Researchers are learning more and more about how TV and video game violence affects people’s behavior, particularly how they react to violence later on. In most cases screen violence has been shown to desensitize people’s reactions to violent images, which is not seen as a good thing.
Now a new study shows that children don’t even enjoy violent cartoons any more than non-violent ones — it may actually be a turn-off. And a second study shows that screen violence does indeed desensitize people to violent images, and this happens at the level of the brain itself.
Boys actually identified with the characters less when the cartoons were violent than when they were non-violent, leading the researchers to say that there seems to be an indirect link between violence and the boys’ enjoyment of the cartoons.
One research team had kids aged 5-11 watch one of four different five-minute cartoon clips, which had been specially designed for the study. The clips varied in violence (it was either present or absent) and in action (high or low). After watching them, the kids rated how much they enjoyed the cartoons, how much they comprehended them, and how much they identified with (wanted to be like or perform actions similar to) the characters, a variable which is termed "wishful identification."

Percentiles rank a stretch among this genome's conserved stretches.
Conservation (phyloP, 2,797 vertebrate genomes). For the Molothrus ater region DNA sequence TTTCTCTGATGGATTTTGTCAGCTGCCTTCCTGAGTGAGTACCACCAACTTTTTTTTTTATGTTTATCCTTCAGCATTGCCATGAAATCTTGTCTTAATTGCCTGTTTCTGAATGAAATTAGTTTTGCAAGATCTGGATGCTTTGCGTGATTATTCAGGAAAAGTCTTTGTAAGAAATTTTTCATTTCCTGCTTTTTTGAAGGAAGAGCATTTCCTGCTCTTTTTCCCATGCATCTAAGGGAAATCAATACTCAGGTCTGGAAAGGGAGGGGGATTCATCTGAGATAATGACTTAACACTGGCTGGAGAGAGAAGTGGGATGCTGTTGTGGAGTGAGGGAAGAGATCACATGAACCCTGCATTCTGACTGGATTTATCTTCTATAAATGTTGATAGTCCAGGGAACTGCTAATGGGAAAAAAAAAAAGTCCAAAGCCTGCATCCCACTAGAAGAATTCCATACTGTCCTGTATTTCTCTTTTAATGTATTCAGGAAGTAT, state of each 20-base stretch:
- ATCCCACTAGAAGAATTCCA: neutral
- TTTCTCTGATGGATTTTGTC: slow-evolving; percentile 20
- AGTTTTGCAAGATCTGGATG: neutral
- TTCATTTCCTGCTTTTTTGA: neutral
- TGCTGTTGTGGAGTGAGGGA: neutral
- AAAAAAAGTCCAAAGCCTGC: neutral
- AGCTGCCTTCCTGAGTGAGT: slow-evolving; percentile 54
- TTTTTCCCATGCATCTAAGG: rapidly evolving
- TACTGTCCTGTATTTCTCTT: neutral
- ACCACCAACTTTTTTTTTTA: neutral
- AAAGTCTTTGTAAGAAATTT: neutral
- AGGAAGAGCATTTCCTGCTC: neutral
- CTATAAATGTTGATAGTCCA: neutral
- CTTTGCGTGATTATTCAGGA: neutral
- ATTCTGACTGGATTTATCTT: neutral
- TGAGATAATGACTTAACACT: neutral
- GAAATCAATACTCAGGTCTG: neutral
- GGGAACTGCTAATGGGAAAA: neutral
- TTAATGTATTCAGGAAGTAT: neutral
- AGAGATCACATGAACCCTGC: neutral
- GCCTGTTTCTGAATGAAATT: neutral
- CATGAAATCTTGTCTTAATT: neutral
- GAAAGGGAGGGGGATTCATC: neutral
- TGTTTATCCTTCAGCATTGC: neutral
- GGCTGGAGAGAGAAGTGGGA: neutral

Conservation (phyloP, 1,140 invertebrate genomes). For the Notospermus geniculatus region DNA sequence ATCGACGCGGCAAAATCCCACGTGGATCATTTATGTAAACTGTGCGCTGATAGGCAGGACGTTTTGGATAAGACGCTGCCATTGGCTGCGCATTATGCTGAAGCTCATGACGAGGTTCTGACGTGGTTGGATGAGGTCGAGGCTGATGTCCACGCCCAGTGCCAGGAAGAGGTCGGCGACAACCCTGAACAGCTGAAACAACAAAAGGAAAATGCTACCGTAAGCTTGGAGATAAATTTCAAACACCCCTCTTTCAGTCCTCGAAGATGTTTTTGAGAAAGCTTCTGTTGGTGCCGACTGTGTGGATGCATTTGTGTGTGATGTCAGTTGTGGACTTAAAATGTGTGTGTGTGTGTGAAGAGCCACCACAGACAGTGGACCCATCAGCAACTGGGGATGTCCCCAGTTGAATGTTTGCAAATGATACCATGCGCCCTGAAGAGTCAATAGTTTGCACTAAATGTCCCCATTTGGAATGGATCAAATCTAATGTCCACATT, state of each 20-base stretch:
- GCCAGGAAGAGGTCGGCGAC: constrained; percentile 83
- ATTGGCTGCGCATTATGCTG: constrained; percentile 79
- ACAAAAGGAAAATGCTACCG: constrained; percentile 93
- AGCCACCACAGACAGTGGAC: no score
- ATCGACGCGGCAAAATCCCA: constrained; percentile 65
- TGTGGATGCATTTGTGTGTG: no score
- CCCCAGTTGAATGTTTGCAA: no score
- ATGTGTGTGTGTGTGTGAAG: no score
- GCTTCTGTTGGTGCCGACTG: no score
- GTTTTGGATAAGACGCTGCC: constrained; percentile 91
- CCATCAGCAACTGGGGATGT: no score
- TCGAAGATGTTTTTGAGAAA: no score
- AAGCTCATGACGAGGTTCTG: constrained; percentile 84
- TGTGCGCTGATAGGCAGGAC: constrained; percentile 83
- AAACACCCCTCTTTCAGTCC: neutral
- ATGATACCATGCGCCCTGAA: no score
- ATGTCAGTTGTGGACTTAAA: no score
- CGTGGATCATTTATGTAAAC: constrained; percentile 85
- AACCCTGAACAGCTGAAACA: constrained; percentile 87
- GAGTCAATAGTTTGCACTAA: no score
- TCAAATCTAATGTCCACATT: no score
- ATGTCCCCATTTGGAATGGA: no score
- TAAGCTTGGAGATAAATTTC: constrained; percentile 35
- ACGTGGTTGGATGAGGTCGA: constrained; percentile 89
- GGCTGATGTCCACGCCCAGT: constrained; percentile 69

Action, however, directly increased boy’s enjoyment of the cartoons (the more action-packed they were, the more boys enjoyed them). On the other hand, action had only an indirect effect on girls, since it tended to decrease their comprehension of the cartoons.
A second study, by different authors, showed that college-aged people become desensitized to violent images after playing violent video games. Even their brain responses were reduced when later looking at the violent images, compared to people who had played non-violent games. Though this phenomenon has been shown in earlier research, the authors say that their study is the first study to show cause-and-effect.
Even more striking was the finding that the participants who played violent video games in their everyday lives had a reduced brain response to violent images regardless of whether they had been assigned to play violent or non-violent games in the study.
'If producers are willing to work on making cartoons that aren't violent so much as action packed, they can still capture their target audience better . . . and without the harmful consequences.'
Hopefully producers and video game developers will pay attention to the findings of the many studies that are showing both the indifference kid seem to feel towards violent characters, as well as the detrimental effects that screen violence can have. But time will tell.
The first study was carried out at Indiana University, and published the first quarter 2011 issue of Social Media. The second study was by University of Missouri researchers, and published in the April 5, 2011 online issue of the Journal of Social Experimental Psychology.